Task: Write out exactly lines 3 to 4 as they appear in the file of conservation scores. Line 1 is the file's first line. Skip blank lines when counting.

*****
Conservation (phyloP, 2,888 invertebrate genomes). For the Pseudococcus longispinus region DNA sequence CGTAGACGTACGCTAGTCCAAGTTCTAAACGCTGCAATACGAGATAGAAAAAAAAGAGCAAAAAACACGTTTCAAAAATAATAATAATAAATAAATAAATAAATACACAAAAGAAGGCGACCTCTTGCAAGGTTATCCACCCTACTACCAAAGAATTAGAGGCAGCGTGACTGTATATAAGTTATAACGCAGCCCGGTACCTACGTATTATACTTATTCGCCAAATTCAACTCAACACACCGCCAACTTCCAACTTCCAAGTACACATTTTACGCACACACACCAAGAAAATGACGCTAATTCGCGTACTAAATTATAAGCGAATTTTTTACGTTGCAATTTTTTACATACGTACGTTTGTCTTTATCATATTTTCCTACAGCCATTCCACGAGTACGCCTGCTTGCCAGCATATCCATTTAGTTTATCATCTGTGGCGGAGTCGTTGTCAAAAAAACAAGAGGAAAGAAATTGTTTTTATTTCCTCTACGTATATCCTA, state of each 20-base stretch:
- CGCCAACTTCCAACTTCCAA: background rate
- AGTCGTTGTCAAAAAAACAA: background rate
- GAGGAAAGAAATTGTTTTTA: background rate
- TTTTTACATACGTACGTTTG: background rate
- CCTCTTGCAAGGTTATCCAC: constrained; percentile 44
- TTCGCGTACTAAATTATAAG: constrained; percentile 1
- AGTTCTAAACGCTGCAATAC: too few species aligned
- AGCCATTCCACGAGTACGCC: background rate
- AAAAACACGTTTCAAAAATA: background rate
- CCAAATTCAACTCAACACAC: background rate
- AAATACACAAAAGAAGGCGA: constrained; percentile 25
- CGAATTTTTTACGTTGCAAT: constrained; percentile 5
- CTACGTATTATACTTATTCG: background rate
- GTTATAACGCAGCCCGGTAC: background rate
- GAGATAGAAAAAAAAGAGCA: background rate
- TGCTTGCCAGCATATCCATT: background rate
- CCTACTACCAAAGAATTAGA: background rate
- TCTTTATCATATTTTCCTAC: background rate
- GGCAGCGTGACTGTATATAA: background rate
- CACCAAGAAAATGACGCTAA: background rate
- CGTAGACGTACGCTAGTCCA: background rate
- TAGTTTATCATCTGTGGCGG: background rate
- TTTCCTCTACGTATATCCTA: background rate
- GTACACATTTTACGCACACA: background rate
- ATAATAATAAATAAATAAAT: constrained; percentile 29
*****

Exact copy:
- AGTCGTTGTCAAAAAAACAA: background rate
- GAGGAAAGAAATTGTTTTTA: background rate